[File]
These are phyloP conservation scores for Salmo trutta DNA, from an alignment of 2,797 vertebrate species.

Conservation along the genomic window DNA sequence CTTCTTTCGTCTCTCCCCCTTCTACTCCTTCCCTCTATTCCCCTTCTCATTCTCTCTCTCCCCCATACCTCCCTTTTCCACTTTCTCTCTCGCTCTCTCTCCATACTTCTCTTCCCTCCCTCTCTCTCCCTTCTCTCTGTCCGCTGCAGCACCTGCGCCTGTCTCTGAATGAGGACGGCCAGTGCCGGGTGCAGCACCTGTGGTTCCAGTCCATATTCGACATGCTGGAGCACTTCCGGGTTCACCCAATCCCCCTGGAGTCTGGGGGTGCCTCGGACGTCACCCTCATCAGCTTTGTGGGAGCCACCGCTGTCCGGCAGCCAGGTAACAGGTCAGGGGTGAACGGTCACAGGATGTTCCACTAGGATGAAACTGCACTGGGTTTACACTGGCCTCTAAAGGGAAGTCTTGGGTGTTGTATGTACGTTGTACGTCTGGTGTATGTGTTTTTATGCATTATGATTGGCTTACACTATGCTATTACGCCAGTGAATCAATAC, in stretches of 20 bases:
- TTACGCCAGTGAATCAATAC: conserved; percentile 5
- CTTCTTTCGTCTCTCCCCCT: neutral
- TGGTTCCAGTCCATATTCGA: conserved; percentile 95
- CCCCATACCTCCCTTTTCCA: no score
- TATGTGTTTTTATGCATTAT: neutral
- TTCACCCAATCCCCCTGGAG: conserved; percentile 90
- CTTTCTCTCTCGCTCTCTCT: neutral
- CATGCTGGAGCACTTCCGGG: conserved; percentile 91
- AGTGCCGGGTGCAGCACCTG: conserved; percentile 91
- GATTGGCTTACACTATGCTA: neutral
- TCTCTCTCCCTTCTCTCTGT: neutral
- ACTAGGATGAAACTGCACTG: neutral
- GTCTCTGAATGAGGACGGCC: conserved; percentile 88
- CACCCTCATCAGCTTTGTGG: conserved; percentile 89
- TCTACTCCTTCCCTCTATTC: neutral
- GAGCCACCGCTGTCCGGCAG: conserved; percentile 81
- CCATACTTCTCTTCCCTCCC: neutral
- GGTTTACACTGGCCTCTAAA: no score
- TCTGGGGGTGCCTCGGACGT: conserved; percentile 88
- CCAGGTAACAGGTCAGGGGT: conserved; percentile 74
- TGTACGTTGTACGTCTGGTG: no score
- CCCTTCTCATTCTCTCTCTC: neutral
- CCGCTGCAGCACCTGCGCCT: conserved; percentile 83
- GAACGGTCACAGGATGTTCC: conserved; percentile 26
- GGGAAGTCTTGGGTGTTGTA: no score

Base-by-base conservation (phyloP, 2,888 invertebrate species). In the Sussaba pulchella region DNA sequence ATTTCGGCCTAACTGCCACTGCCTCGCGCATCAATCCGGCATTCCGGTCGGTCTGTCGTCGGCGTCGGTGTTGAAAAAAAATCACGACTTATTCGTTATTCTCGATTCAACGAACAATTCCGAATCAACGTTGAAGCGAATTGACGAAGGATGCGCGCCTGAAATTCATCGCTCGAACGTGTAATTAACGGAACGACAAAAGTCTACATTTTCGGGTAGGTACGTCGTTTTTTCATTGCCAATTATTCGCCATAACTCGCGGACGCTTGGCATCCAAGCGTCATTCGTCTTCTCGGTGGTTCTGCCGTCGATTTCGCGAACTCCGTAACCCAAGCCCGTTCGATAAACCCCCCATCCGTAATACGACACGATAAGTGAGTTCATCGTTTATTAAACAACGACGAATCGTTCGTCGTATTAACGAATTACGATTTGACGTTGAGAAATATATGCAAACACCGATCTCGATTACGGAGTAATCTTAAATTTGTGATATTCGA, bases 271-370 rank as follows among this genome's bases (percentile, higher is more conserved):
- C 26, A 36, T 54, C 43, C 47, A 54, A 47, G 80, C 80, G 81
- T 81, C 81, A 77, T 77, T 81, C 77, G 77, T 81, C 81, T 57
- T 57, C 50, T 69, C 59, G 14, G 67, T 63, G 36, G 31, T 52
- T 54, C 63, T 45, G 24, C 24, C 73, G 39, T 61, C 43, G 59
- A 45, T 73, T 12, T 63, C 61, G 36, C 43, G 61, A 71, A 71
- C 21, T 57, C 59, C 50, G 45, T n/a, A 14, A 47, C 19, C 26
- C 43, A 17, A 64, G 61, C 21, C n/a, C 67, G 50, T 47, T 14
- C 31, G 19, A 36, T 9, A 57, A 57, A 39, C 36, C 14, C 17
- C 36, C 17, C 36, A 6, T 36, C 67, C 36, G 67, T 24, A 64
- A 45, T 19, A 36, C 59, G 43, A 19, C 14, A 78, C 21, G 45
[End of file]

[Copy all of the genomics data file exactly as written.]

These are phyloP conservation scores for Salmo trutta DNA, from an alignment of 2,797 vertebrate species.

Conservation along the genomic window DNA sequence CTTCTTTCGTCTCTCCCCCTTCTACTCCTTCCCTCTATTCCCCTTCTCATTCTCTCTCTCCCCCATACCTCCCTTTTCCACTTTCTCTCTCGCTCTCTCTCCATACTTCTCTTCCCTCCCTCTCTCTCCCTTCTCTCTGTCCGCTGCAGCACCTGCGCCTGTCTCTGAATGAGGACGGCCAGTGCCGGGTGCAGCACCTGTGGTTCCAGTCCATATTCGACATGCTGGAGCACTTCCGGGTTCACCCAATCCCCCTGGAGTCTGGGGGTGCCTCGGACGTCACCCTCATCAGCTTTGTGGGAGCCACCGCTGTCCGGCAGCCAGGTAACAGGTCAGGGGTGAACGGTCACAGGATGTTCCACTAGGATGAAACTGCACTGGGTTTACACTGGCCTCTAAAGGGAAGTCTTGGGTGTTGTATGTACGTTGTACGTCTGGTGTATGTGTTTTTATGCATTATGATTGGCTTACACTATGCTATTACGCCAGTGAATCAATAC, in stretches of 20 bases:
- TTACGCCAGTGAATCAATAC: conserved; percentile 5
- CTTCTTTCGTCTCTCCCCCT: neutral
- TGGTTCCAGTCCATATTCGA: conserved; percentile 95
- CCCCATACCTCCCTTTTCCA: no score
- TATGTGTTTTTATGCATTAT: neutral
- TTCACCCAATCCCCCTGGAG: conserved; percentile 90
- CTTTCTCTCTCGCTCTCTCT: neutral
- CATGCTGGAGCACTTCCGGG: conserved; percentile 91
- AGTGCCGGGTGCAGCACCTG: conserved; percentile 91
- GATTGGCTTACACTATGCTA: neutral
- TCTCTCTCCCTTCTCTCTGT: neutral
- ACTAGGATGAAACTGCACTG: neutral
- GTCTCTGAATGAGGACGGCC: conserved; percentile 88
- CACCCTCATCAGCTTTGTGG: conserved; percentile 89
- TCTACTCCTTCCCTCTATTC: neutral
- GAGCCACCGCTGTCCGGCAG: conserved; percentile 81
- CCATACTTCTCTTCCCTCCC: neutral
- GGTTTACACTGGCCTCTAAA: no score
- TCTGGGGGTGCCTCGGACGT: conserved; percentile 88
- CCAGGTAACAGGTCAGGGGT: conserved; percentile 74
- TGTACGTTGTACGTCTGGTG: no score
- CCCTTCTCATTCTCTCTCTC: neutral
- CCGCTGCAGCACCTGCGCCT: conserved; percentile 83
- GAACGGTCACAGGATGTTCC: conserved; percentile 26
- GGGAAGTCTTGGGTGTTGTA: no score

Base-by-base conservation (phyloP, 2,888 invertebrate species). In the Sussaba pulchella region DNA sequence ATTTCGGCCTAACTGCCACTGCCTCGCGCATCAATCCGGCATTCCGGTCGGTCTGTCGTCGGCGTCGGTGTTGAAAAAAAATCACGACTTATTCGTTATTCTCGATTCAACGAACAATTCCGAATCAACGTTGAAGCGAATTGACGAAGGATGCGCGCCTGAAATTCATCGCTCGAACGTGTAATTAACGGAACGACAAAAGTCTACATTTTCGGGTAGGTACGTCGTTTTTTCATTGCCAATTATTCGCCATAACTCGCGGACGCTTGGCATCCAAGCGTCATTCGTCTTCTCGGTGGTTCTGCCGTCGATTTCGCGAACTCCGTAACCCAAGCCCGTTCGATAAACCCCCCATCCGTAATACGACACGATAAGTGAGTTCATCGTTTATTAAACAACGACGAATCGTTCGTCGTATTAACGAATTACGATTTGACGTTGAGAAATATATGCAAACACCGATCTCGATTACGGAGTAATCTTAAATTTGTGATATTCGA, bases 271-370 rank as follows among this genome's bases (percentile, higher is more conserved):
- C 26, A 36, T 54, C 43, C 47, A 54, A 47, G 80, C 80, G 81
- T 81, C 81, A 77, T 77, T 81, C 77, G 77, T 81, C 81, T 57
- T 57, C 50, T 69, C 59, G 14, G 67, T 63, G 36, G 31, T 52
- T 54, C 63, T 45, G 24, C 24, C 73, G 39, T 61, C 43, G 59
- A 45, T 73, T 12, T 63, C 61, G 36, C 43, G 61, A 71, A 71
- C 21, T 57, C 59, C 50, G 45, T n/a, A 14, A 47, C 19, C 26
- C 43, A 17, A 64, G 61, C 21, C n/a, C 67, G 50, T 47, T 14
- C 31, G 19, A 36, T 9, A 57, A 57, A 39, C 36, C 14, C 17
- C 36, C 17, C 36, A 6, T 36, C 67, C 36, G 67, T 24, A 64
- A 45, T 19, A 36, C 59, G 43, A 19, C 14, A 78, C 21, G 45